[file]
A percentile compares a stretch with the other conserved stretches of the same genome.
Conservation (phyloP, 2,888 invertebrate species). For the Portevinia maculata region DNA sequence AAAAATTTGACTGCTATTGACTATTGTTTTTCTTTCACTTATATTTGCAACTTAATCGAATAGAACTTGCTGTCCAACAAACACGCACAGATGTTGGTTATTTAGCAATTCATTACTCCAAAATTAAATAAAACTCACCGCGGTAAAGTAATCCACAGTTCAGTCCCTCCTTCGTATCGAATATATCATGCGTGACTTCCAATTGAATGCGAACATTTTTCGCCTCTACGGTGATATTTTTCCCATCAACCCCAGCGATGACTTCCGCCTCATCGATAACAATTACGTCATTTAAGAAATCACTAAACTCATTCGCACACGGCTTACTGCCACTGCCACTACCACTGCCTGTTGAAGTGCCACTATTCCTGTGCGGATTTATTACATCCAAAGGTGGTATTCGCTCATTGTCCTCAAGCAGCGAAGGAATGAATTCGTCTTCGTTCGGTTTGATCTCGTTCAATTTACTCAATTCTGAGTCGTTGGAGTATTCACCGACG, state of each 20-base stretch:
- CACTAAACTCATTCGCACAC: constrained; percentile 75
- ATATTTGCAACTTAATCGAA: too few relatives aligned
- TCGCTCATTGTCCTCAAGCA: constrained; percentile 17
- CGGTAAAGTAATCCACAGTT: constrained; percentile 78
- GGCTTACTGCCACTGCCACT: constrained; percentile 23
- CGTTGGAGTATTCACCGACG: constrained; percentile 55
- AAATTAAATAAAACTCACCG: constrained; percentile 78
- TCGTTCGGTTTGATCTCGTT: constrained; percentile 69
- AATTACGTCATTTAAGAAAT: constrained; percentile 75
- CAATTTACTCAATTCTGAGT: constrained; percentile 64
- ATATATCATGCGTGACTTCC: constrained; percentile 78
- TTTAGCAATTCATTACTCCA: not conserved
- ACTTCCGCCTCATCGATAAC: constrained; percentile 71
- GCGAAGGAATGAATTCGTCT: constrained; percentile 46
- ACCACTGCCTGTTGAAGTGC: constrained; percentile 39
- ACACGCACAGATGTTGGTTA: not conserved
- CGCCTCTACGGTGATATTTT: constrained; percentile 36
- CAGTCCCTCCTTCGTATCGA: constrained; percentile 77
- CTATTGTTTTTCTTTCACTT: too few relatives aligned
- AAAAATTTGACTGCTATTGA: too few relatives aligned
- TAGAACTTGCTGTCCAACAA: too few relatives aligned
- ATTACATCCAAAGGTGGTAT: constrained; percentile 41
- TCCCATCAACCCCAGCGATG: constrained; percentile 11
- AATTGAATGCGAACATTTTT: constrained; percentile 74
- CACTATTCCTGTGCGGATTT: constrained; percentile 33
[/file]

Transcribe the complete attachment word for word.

A percentile compares a stretch with the other conserved stretches of the same genome.
Conservation (phyloP, 2,888 invertebrate species). For the Portevinia maculata region DNA sequence AAAAATTTGACTGCTATTGACTATTGTTTTTCTTTCACTTATATTTGCAACTTAATCGAATAGAACTTGCTGTCCAACAAACACGCACAGATGTTGGTTATTTAGCAATTCATTACTCCAAAATTAAATAAAACTCACCGCGGTAAAGTAATCCACAGTTCAGTCCCTCCTTCGTATCGAATATATCATGCGTGACTTCCAATTGAATGCGAACATTTTTCGCCTCTACGGTGATATTTTTCCCATCAACCCCAGCGATGACTTCCGCCTCATCGATAACAATTACGTCATTTAAGAAATCACTAAACTCATTCGCACACGGCTTACTGCCACTGCCACTACCACTGCCTGTTGAAGTGCCACTATTCCTGTGCGGATTTATTACATCCAAAGGTGGTATTCGCTCATTGTCCTCAAGCAGCGAAGGAATGAATTCGTCTTCGTTCGGTTTGATCTCGTTCAATTTACTCAATTCTGAGTCGTTGGAGTATTCACCGACG, state of each 20-base stretch:
- CACTAAACTCATTCGCACAC: constrained; percentile 75
- ATATTTGCAACTTAATCGAA: too few relatives aligned
- TCGCTCATTGTCCTCAAGCA: constrained; percentile 17
- CGGTAAAGTAATCCACAGTT: constrained; percentile 78
- GGCTTACTGCCACTGCCACT: constrained; percentile 23
- CGTTGGAGTATTCACCGACG: constrained; percentile 55
- AAATTAAATAAAACTCACCG: constrained; percentile 78
- TCGTTCGGTTTGATCTCGTT: constrained; percentile 69
- AATTACGTCATTTAAGAAAT: constrained; percentile 75
- CAATTTACTCAATTCTGAGT: constrained; percentile 64
- ATATATCATGCGTGACTTCC: constrained; percentile 78
- TTTAGCAATTCATTACTCCA: not conserved
- ACTTCCGCCTCATCGATAAC: constrained; percentile 71
- GCGAAGGAATGAATTCGTCT: constrained; percentile 46
- ACCACTGCCTGTTGAAGTGC: constrained; percentile 39
- ACACGCACAGATGTTGGTTA: not conserved
- CGCCTCTACGGTGATATTTT: constrained; percentile 36
- CAGTCCCTCCTTCGTATCGA: constrained; percentile 77
- CTATTGTTTTTCTTTCACTT: too few relatives aligned
- AAAAATTTGACTGCTATTGA: too few relatives aligned
- TAGAACTTGCTGTCCAACAA: too few relatives aligned
- ATTACATCCAAAGGTGGTAT: constrained; percentile 41
- TCCCATCAACCCCAGCGATG: constrained; percentile 11
- AATTGAATGCGAACATTTTT: constrained; percentile 74
- CACTATTCCTGTGCGGATTT: constrained; percentile 33